Lorenzo Caliendo, Giordano Mion, Luca David Opromolla, Esteban Rossi-Hansberg, 23 January 2016
Reorganisation doesn’t always create a more efficient and effective firm. This column assesses the extent to which a firm’s physical productivity varies as a result of reorganisation. The results suggest significant variation. For policymakers, studying and understanding the internal organisational responses of firms to firm-specific and economy-wide shocks is essential to understanding the level and distribution of productivity in an economy.
Rui Albuquerque, Miguel Ferreira, Luis Marques, Pedro Matos, 17 January 2016
Previous research has shown that the corporate governance practices of firms are constrained by the legal standards of their country of incorporation. This column explores how an active international market for corporate control can substitute for weak institutions in a host country. Using firm-level data from 22 countries, it shows how cross-border M&A activity improves the governance of non-target firms in the same industry, via peer pressure. These findings provide evidence for corporate governance improvements as a novel positive spillover from FDI.
Jan Hanousek, Evžen Kočenda, Anastasiya Shamshur, 19 July 2015
Understanding the determinants of firm performance is important if we want to improve how we do business. This column presents new research on corporate efficiency in Europe, highlighting the importance of firm characteristics such as firm ownership. Evidence suggests that a mix of majority and minority shareholders drives efficiency.
Hassen Arouri, Caroline Freund, Antonio Nucifora, Bob Rijkers, 03 July 2015
If more firms are established in developing countries, more jobs are created. But which type of firm creates the most jobs? This column presents evidence from Tunisia suggesting that once you’re established as a new and promising firm, it’s harder than it should be to grow and create jobs. Weak firm dynamics and imperfections in the market prevent the best firms from flourishing.
Laura Alfaro, Anusha Chari, Fabio Kanczuk, 22 January 2015
Capital controls are back in fashion. This column discusses new firm-level evidence from Brazil showing that capital controls segment international financial markets, reduce external financing, and lower firm-level investment. They disproportionately affect small, non-exporting firms, especially those more dependent on external finance. This suggests that macro-finance models focusing on aggregate variables are missing an important dimension by abstracting from firm-level heterogeneity.
Florian Mayneris, Sandra Poncet, 13 October 2014
Minimum wage laws are often shown to have little impact on employment as the labour price rise can be offset by lower turnover, lower markups, and heightened efficiency, or ‘cleansing’ effects. This column shows that in a fast-growing economy like China, there is a ‘cleansing’ effect of labour market standards. Minimum wage growth allows more productive firms to replace the least productive ones and forces incumbent firms to become more competitive. Both mechanisms boost the aggregate efficiency of the economy.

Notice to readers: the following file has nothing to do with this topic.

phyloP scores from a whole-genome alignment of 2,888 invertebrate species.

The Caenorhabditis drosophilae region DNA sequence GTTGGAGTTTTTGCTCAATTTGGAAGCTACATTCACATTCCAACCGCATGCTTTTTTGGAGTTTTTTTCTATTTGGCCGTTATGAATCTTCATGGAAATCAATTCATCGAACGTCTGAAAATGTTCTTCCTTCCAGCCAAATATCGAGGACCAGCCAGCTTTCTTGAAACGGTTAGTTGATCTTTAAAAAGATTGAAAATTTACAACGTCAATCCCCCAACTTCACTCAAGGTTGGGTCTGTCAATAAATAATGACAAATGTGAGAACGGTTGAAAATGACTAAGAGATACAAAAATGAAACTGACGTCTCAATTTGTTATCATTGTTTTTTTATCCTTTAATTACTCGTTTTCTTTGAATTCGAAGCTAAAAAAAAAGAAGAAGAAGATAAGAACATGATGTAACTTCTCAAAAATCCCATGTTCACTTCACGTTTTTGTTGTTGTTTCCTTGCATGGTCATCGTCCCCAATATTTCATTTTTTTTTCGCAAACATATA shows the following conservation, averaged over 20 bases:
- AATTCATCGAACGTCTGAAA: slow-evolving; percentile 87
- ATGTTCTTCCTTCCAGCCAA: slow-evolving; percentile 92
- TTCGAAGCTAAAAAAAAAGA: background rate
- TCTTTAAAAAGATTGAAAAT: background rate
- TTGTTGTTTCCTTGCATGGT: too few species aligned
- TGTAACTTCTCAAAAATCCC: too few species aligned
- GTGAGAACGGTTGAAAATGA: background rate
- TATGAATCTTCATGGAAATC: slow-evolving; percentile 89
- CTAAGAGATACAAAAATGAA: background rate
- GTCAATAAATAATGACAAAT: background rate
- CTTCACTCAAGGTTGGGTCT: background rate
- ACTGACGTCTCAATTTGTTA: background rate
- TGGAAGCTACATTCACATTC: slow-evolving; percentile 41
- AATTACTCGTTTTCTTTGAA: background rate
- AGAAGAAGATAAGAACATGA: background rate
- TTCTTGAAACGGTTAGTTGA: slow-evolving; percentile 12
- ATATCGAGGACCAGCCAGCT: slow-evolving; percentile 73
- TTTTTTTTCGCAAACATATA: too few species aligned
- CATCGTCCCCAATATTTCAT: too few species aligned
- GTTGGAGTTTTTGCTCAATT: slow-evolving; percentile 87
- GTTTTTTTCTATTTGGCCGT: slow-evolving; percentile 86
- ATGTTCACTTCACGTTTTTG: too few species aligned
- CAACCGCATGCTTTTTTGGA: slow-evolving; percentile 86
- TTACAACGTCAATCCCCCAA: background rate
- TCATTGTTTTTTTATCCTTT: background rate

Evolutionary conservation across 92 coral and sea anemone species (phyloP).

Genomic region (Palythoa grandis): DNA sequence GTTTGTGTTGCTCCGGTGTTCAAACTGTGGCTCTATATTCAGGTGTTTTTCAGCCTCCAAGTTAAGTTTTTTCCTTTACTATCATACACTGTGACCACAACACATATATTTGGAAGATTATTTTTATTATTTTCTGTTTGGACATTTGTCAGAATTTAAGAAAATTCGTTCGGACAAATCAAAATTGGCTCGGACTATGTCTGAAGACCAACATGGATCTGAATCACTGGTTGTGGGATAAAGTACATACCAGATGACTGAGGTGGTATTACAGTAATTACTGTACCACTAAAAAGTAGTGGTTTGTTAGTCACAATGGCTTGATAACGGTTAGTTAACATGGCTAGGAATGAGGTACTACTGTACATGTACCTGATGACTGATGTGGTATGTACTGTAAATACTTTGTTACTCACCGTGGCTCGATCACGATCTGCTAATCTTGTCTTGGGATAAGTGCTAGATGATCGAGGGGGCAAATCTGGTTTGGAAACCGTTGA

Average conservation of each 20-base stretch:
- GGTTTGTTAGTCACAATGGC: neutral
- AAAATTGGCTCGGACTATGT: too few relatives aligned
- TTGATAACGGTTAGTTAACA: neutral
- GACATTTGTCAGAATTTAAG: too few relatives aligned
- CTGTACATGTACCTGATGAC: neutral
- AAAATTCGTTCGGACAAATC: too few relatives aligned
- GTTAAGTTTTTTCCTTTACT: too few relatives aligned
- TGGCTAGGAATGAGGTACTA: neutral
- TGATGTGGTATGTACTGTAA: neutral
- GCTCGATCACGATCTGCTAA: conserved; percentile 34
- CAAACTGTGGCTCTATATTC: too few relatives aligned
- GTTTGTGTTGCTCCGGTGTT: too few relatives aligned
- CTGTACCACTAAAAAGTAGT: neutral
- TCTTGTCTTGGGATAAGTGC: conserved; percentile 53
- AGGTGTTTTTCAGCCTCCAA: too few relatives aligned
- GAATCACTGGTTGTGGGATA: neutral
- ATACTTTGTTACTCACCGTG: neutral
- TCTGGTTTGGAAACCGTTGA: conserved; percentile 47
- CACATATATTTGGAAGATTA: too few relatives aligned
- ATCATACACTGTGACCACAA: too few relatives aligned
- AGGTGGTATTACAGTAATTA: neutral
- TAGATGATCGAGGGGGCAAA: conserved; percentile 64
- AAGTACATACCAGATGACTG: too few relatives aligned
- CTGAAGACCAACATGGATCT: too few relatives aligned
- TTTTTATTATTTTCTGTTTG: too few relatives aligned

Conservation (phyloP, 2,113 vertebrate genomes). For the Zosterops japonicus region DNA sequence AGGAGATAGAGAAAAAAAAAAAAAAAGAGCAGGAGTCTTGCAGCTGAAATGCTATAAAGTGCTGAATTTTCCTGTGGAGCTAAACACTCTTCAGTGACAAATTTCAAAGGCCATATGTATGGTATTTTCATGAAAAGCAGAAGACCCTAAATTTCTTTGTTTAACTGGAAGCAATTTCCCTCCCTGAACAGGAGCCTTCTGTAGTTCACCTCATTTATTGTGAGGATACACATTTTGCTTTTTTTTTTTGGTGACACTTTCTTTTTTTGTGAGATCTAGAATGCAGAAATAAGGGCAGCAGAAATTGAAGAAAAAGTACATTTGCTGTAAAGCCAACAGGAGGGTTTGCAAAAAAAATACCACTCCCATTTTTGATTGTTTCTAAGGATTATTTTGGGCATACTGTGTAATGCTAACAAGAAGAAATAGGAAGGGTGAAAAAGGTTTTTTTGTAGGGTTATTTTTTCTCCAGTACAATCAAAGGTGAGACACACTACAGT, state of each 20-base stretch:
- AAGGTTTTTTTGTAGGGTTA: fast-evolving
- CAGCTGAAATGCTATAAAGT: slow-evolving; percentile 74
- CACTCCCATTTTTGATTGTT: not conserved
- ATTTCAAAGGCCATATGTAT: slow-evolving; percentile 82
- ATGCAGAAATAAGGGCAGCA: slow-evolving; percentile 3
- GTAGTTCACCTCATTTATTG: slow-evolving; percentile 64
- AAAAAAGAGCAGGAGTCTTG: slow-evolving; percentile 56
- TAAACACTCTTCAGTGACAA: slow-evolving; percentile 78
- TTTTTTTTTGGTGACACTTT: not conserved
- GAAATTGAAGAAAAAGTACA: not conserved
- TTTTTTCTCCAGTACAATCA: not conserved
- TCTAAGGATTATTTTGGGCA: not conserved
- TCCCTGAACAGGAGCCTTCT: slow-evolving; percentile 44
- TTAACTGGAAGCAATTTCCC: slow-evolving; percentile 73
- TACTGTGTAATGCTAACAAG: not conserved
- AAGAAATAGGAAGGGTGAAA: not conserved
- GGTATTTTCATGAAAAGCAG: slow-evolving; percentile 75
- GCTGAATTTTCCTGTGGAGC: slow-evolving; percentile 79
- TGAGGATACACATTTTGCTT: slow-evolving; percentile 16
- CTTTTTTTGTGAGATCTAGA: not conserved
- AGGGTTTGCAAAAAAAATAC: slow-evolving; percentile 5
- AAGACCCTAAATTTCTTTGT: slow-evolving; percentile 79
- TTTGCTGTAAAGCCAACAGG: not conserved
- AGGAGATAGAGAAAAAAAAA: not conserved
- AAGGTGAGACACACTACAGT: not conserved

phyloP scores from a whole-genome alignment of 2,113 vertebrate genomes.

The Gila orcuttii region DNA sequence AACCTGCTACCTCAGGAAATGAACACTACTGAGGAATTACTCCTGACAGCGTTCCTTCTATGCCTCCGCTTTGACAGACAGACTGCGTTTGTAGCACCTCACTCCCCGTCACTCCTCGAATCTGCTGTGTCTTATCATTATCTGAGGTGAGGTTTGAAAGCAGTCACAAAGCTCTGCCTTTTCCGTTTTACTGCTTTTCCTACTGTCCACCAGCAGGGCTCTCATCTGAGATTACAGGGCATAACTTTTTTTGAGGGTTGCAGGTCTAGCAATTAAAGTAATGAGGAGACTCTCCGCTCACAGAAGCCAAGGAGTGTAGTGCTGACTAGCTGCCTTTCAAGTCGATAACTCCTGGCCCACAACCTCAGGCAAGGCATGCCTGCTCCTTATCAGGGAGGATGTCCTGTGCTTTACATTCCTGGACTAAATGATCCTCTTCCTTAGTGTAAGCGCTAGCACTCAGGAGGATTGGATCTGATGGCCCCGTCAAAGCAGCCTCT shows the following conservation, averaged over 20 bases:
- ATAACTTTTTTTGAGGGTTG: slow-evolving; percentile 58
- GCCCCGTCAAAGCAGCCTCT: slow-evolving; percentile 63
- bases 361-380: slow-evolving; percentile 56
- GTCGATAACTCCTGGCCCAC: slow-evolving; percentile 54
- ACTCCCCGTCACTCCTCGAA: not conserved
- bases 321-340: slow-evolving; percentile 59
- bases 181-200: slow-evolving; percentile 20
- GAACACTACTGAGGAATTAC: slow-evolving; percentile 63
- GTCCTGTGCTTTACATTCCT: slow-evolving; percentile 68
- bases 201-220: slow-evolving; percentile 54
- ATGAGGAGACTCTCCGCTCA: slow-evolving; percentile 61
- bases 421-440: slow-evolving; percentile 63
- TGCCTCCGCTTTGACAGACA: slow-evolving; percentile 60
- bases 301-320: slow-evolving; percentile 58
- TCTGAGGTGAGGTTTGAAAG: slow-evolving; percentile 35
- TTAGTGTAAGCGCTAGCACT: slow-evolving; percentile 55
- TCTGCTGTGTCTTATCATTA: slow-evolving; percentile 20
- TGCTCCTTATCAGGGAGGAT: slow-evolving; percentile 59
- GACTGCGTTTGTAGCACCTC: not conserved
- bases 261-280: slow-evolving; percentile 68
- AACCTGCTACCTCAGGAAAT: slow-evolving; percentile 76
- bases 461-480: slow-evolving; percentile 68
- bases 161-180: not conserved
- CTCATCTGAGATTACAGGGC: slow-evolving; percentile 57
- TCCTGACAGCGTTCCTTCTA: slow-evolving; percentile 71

Ejaz Ghani, William Kerr, Stephen O'Connell, 02 October 2014
Numerous countries have implemented seat reservations for women in politics over the past decades. Starting in the early 1990s, India’s flagship decentralisation reform instituted one-third seat reservations for women in local governance bodies. This column suggests that this political empowerment increased women’s economic empowerment through at least one channel, i.e. small-scale entrepreneurship. These findings suggest that political empowerment policies for women may additionally have beneficial economic effects in the longer run.
Chiara Criscuolo, Peter Gal, Carlo Menon, 26 May 2014
Young firms are known to play a central role in job creation. This column presents the results of a new OECD project on the dynamics of employment (DynEmp) based on an innovative methodology using firm-level data. It confirms that young firms play a central role in creating jobs, and in enhancing growth and innovation. Public policies can help by enabling firms to experiment, and by fostering the reallocation of resources towards the most productive firms. Structural reforms to product, labour, and capital markets, as well as bankruptcy laws that do not overly penalise failure, are particularly relevant.
Leonardo Iacovone, Vijaya Ramachandran, 07 February 2014
There is an urgent need for job creation in Africa yet something seems to be stunting firm growth. This column shows that African firms are about 20% smaller than their counterparts in other locations. It suggests small firms put the brake on growth as the burden of dealing with government and labour costs may increase with size, or perhaps as they start facing trust issues between managers and workers.
Danielken Molina, Marc Muendler, 27 May 2013
Exporting is essential for economic development. But can firms move from local sales to export sales? How do firms prepare for exporting? This column presents new research showing that worker mobility is an important mechanism by which exporter knowledge spreads through the economy.